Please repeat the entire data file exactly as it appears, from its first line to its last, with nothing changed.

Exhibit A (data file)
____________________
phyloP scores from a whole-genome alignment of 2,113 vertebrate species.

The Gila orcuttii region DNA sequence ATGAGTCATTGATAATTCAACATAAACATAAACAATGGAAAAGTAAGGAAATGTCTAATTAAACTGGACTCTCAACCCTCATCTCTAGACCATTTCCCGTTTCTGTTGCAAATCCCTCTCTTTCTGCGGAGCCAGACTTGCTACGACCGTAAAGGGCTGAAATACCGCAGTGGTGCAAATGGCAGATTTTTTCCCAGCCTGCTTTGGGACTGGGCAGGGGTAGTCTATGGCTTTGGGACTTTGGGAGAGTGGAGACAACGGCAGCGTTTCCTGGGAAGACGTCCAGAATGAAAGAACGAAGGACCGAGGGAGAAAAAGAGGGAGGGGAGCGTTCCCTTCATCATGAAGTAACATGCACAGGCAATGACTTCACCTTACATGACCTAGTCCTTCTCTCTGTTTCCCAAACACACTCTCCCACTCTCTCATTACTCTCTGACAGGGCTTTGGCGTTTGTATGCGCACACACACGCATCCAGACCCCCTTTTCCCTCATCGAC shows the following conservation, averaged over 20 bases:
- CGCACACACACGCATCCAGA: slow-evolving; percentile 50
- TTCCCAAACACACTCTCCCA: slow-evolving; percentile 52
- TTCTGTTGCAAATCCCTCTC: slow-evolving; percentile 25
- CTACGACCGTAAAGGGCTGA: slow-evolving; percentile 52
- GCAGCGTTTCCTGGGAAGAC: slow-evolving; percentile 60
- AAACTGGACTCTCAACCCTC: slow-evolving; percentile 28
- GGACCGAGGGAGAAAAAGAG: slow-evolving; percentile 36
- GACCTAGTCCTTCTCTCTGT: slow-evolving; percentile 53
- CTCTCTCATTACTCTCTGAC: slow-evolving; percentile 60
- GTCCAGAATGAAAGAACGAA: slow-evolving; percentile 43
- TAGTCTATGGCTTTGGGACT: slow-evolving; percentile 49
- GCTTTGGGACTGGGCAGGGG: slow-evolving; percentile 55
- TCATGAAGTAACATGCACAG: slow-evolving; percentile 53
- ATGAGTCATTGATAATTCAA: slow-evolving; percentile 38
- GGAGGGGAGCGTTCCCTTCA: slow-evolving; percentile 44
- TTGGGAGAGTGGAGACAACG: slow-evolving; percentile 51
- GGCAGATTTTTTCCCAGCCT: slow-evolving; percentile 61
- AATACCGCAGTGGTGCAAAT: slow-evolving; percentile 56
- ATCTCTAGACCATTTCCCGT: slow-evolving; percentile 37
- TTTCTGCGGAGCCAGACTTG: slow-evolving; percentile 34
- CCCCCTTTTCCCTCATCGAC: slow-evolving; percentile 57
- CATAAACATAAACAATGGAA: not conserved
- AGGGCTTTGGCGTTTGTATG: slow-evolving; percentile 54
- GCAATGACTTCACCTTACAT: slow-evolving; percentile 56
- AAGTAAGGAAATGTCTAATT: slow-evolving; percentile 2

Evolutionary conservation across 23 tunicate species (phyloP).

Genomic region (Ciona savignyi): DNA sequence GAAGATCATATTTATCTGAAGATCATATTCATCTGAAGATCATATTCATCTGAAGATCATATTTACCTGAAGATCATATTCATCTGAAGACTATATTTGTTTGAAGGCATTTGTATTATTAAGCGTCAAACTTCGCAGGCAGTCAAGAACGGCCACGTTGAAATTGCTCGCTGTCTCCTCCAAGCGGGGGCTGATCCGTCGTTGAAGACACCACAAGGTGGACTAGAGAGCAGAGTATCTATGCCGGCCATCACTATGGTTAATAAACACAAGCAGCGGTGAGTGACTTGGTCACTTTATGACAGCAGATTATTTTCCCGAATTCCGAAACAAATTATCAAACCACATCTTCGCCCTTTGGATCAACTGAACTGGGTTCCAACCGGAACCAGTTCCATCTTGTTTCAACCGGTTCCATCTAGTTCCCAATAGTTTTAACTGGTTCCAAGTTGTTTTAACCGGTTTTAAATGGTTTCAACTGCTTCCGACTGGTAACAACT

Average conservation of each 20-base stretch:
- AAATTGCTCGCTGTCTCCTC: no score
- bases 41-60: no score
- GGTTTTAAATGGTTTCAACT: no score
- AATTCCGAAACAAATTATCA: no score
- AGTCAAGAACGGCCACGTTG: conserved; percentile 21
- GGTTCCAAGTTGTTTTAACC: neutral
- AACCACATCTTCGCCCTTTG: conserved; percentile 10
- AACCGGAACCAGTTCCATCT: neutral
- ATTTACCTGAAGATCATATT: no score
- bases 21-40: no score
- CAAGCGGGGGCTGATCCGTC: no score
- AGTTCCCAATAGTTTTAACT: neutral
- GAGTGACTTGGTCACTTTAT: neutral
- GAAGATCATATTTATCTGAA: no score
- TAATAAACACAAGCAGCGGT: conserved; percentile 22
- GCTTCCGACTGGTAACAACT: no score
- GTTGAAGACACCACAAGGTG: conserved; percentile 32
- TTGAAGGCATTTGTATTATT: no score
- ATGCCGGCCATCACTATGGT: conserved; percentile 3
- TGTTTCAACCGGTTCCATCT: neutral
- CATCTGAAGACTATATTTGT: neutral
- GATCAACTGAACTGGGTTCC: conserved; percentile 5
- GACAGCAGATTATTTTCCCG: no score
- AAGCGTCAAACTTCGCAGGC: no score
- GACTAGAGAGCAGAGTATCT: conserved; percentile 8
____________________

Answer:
phyloP scores from a whole-genome alignment of 2,113 vertebrate species.

The Gila orcuttii region DNA sequence ATGAGTCATTGATAATTCAACATAAACATAAACAATGGAAAAGTAAGGAAATGTCTAATTAAACTGGACTCTCAACCCTCATCTCTAGACCATTTCCCGTTTCTGTTGCAAATCCCTCTCTTTCTGCGGAGCCAGACTTGCTACGACCGTAAAGGGCTGAAATACCGCAGTGGTGCAAATGGCAGATTTTTTCCCAGCCTGCTTTGGGACTGGGCAGGGGTAGTCTATGGCTTTGGGACTTTGGGAGAGTGGAGACAACGGCAGCGTTTCCTGGGAAGACGTCCAGAATGAAAGAACGAAGGACCGAGGGAGAAAAAGAGGGAGGGGAGCGTTCCCTTCATCATGAAGTAACATGCACAGGCAATGACTTCACCTTACATGACCTAGTCCTTCTCTCTGTTTCCCAAACACACTCTCCCACTCTCTCATTACTCTCTGACAGGGCTTTGGCGTTTGTATGCGCACACACACGCATCCAGACCCCCTTTTCCCTCATCGAC shows the following conservation, averaged over 20 bases:
- CGCACACACACGCATCCAGA: slow-evolving; percentile 50
- TTCCCAAACACACTCTCCCA: slow-evolving; percentile 52
- TTCTGTTGCAAATCCCTCTC: slow-evolving; percentile 25
- CTACGACCGTAAAGGGCTGA: slow-evolving; percentile 52
- GCAGCGTTTCCTGGGAAGAC: slow-evolving; percentile 60
- AAACTGGACTCTCAACCCTC: slow-evolving; percentile 28
- GGACCGAGGGAGAAAAAGAG: slow-evolving; percentile 36
- GACCTAGTCCTTCTCTCTGT: slow-evolving; percentile 53
- CTCTCTCATTACTCTCTGAC: slow-evolving; percentile 60
- GTCCAGAATGAAAGAACGAA: slow-evolving; percentile 43
- TAGTCTATGGCTTTGGGACT: slow-evolving; percentile 49
- GCTTTGGGACTGGGCAGGGG: slow-evolving; percentile 55
- TCATGAAGTAACATGCACAG: slow-evolving; percentile 53
- ATGAGTCATTGATAATTCAA: slow-evolving; percentile 38
- GGAGGGGAGCGTTCCCTTCA: slow-evolving; percentile 44
- TTGGGAGAGTGGAGACAACG: slow-evolving; percentile 51
- GGCAGATTTTTTCCCAGCCT: slow-evolving; percentile 61
- AATACCGCAGTGGTGCAAAT: slow-evolving; percentile 56
- ATCTCTAGACCATTTCCCGT: slow-evolving; percentile 37
- TTTCTGCGGAGCCAGACTTG: slow-evolving; percentile 34
- CCCCCTTTTCCCTCATCGAC: slow-evolving; percentile 57
- CATAAACATAAACAATGGAA: not conserved
- AGGGCTTTGGCGTTTGTATG: slow-evolving; percentile 54
- GCAATGACTTCACCTTACAT: slow-evolving; percentile 56
- AAGTAAGGAAATGTCTAATT: slow-evolving; percentile 2

Evolutionary conservation across 23 tunicate species (phyloP).

Genomic region (Ciona savignyi): DNA sequence GAAGATCATATTTATCTGAAGATCATATTCATCTGAAGATCATATTCATCTGAAGATCATATTTACCTGAAGATCATATTCATCTGAAGACTATATTTGTTTGAAGGCATTTGTATTATTAAGCGTCAAACTTCGCAGGCAGTCAAGAACGGCCACGTTGAAATTGCTCGCTGTCTCCTCCAAGCGGGGGCTGATCCGTCGTTGAAGACACCACAAGGTGGACTAGAGAGCAGAGTATCTATGCCGGCCATCACTATGGTTAATAAACACAAGCAGCGGTGAGTGACTTGGTCACTTTATGACAGCAGATTATTTTCCCGAATTCCGAAACAAATTATCAAACCACATCTTCGCCCTTTGGATCAACTGAACTGGGTTCCAACCGGAACCAGTTCCATCTTGTTTCAACCGGTTCCATCTAGTTCCCAATAGTTTTAACTGGTTCCAAGTTGTTTTAACCGGTTTTAAATGGTTTCAACTGCTTCCGACTGGTAACAACT

Average conservation of each 20-base stretch:
- AAATTGCTCGCTGTCTCCTC: no score
- bases 41-60: no score
- GGTTTTAAATGGTTTCAACT: no score
- AATTCCGAAACAAATTATCA: no score
- AGTCAAGAACGGCCACGTTG: conserved; percentile 21
- GGTTCCAAGTTGTTTTAACC: neutral
- AACCACATCTTCGCCCTTTG: conserved; percentile 10
- AACCGGAACCAGTTCCATCT: neutral
- ATTTACCTGAAGATCATATT: no score
- bases 21-40: no score
- CAAGCGGGGGCTGATCCGTC: no score
- AGTTCCCAATAGTTTTAACT: neutral
- GAGTGACTTGGTCACTTTAT: neutral
- GAAGATCATATTTATCTGAA: no score
- TAATAAACACAAGCAGCGGT: conserved; percentile 22
- GCTTCCGACTGGTAACAACT: no score
- GTTGAAGACACCACAAGGTG: conserved; percentile 32
- TTGAAGGCATTTGTATTATT: no score
- ATGCCGGCCATCACTATGGT: conserved; percentile 3
- TGTTTCAACCGGTTCCATCT: neutral
- CATCTGAAGACTATATTTGT: neutral
- GATCAACTGAACTGGGTTCC: conserved; percentile 5
- GACAGCAGATTATTTTCCCG: no score
- AAGCGTCAAACTTCGCAGGC: no score
- GACTAGAGAGCAGAGTATCT: conserved; percentile 8